Here's a true story. Once upon a time I was flying British Airways to London on a business trip with a few other lawyers. When the drink service came around, a friend of mine asked how much for some gin. The flight attendant laughed and looked at her colleague, then handed him a cocktail saying "this isn't American sweetheart. The drinks are free."
Oh for the heady days of 2008…
Now, I don't think anyone begrudges the airlines charging for alcohol. If nothing else, it's probably not wise to run an open bar at 30,000 feet. But let's be honest, when the airlines started dinging us for soda, chips and water, it started to feel just plain mean.
Frequent flyer programs are an excellent way to build loyalty, especially among heavy flyers. In an era where consumers, as we noted, are more price conscious than ever, these programs provide real incentive to take a more inconvenient or expensive ticket in the name of brand loyalty.
When you start adding fees for using those points, though, it gets increasingly inconvenient.
When you start adding fees for enrolling in the first place, it gets just plain ridiculous.
Sometimes buying a plane ticket is easy. You know where you're going and when you need to be there, so you just find a fare that works and click "buy." You can do it in between episodes of Friends from College, and while asking yourself why on Earth you decided to watch Friends from College.
Sometimes, though, it's more complicated. Additional passengers, flexible itineraries, multiple stops… there's a lot of reasons why you might want some help booking your flight. Happily the airlines can accommodate you, with personnel ready to take your call and help with what is a fairly significant purchase.
Unhappily, these days they charge for that privilege. Yes, the phone-booking fee: when they take money for the privilege of giving them money.
One of the most basic parts of buying a ticket is the step where you actually get a ticket. It's like when you order a pizza and expect that Step Two will involve a cardboard box filled with fat and happiness.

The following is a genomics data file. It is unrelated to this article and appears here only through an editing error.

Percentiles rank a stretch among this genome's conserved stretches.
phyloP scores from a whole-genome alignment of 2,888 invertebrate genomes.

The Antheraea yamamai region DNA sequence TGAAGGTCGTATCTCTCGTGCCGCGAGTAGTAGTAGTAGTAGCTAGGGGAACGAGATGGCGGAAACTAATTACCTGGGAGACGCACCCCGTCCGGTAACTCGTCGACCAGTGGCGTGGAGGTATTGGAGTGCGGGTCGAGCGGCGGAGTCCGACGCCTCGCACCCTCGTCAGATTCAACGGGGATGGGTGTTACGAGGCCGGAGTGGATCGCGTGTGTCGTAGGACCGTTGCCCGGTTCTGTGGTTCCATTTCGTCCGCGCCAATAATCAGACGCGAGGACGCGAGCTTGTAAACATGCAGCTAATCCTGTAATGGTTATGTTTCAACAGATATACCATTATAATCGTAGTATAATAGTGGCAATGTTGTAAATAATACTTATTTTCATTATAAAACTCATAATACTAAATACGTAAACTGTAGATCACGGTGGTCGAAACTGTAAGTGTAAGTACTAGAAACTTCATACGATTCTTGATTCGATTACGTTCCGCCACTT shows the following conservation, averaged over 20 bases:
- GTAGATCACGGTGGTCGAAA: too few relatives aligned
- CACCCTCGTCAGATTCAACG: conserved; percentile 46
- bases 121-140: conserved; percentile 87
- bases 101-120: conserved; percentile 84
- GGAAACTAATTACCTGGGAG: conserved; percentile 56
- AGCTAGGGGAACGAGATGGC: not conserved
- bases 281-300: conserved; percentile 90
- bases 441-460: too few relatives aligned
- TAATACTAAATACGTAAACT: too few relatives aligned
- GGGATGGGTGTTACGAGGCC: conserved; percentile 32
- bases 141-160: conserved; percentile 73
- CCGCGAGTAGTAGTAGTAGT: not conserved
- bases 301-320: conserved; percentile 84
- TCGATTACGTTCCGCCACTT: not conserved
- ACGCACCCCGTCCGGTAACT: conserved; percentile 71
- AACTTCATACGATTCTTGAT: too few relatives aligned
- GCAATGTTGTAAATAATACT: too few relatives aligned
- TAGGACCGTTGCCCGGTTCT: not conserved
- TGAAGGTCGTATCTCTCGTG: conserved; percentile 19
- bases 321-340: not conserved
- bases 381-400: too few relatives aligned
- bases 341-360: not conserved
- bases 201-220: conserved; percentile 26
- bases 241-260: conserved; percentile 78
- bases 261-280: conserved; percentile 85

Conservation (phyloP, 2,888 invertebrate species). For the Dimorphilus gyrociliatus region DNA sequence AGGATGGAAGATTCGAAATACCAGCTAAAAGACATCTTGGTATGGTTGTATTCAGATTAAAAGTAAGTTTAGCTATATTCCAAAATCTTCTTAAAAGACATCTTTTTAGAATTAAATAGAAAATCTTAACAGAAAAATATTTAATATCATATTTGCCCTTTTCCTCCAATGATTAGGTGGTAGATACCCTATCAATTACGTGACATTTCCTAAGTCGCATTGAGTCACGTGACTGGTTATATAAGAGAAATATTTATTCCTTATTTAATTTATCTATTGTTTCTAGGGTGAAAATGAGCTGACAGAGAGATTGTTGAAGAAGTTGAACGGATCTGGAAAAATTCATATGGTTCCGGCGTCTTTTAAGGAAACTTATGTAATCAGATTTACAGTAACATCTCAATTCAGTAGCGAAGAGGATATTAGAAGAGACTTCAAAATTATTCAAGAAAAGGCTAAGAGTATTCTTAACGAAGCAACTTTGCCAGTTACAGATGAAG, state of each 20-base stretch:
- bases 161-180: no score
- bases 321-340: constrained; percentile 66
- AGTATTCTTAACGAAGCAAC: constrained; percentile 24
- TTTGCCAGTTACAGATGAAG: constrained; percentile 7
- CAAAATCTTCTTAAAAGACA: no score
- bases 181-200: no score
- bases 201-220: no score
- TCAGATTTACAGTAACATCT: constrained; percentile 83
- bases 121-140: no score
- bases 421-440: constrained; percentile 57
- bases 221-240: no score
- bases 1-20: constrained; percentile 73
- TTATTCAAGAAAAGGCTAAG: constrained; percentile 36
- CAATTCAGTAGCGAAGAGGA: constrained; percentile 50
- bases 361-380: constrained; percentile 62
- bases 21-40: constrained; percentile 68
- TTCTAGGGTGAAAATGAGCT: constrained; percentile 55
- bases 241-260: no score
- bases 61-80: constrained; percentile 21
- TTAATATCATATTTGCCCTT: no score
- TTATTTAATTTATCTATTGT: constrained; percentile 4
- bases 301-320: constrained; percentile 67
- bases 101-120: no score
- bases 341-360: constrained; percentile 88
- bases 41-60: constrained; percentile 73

Carriers like Spirit, Allegiant and Ryanair charge you for the privilege of printing out a boarding pass. The alternative, if you can call it that, is to save them on precious, precious toner and print the pass at home or have it loaded up on your smart phone.
At least this fee helps save very few trees.
Welcome to the grim future, in which basic human warmth costs money.
Now, it's true that (so far) no airline has tried to monetize courtesy. The stewards and stewardesses will still smile at you for free, and the captain hasn't yet turned his PA into a system for heckling the passengers back in coach.
Airlines have, however, discovered that some people will pay for things like a pillow or a blanket. As a result, a few airlines have done the only thing you really can do in this situation: they began charging people for that.
Honestly, someone deserves a promotion for that kind of creativity. It takes real outside the box thinking to profit off a nap.
Have you ever wondered why so many airplanes have weird headphone jacks? Instead of the usual eighth-inch connector that everyone else uses, many armrests have a two prong plug to match the odd headphones that airlines hand out.
It's because in many cases those headphones aren't free, and the airlines would like to make sure you can't bring your own.
This has been the practice for a surprisingly long time. It's one way that airlines charge for in-flight entertainment, by making sure you can't actually hear anything unless you pony up first. Now, happily this is the one practice on this list that actually seems to be phasing out. These days everyone carries their own mobile entertainment centers in the form of smart phones and tablets, so if airlines want your attention on their screens they need to work for it.
Still… it's not gone altogether.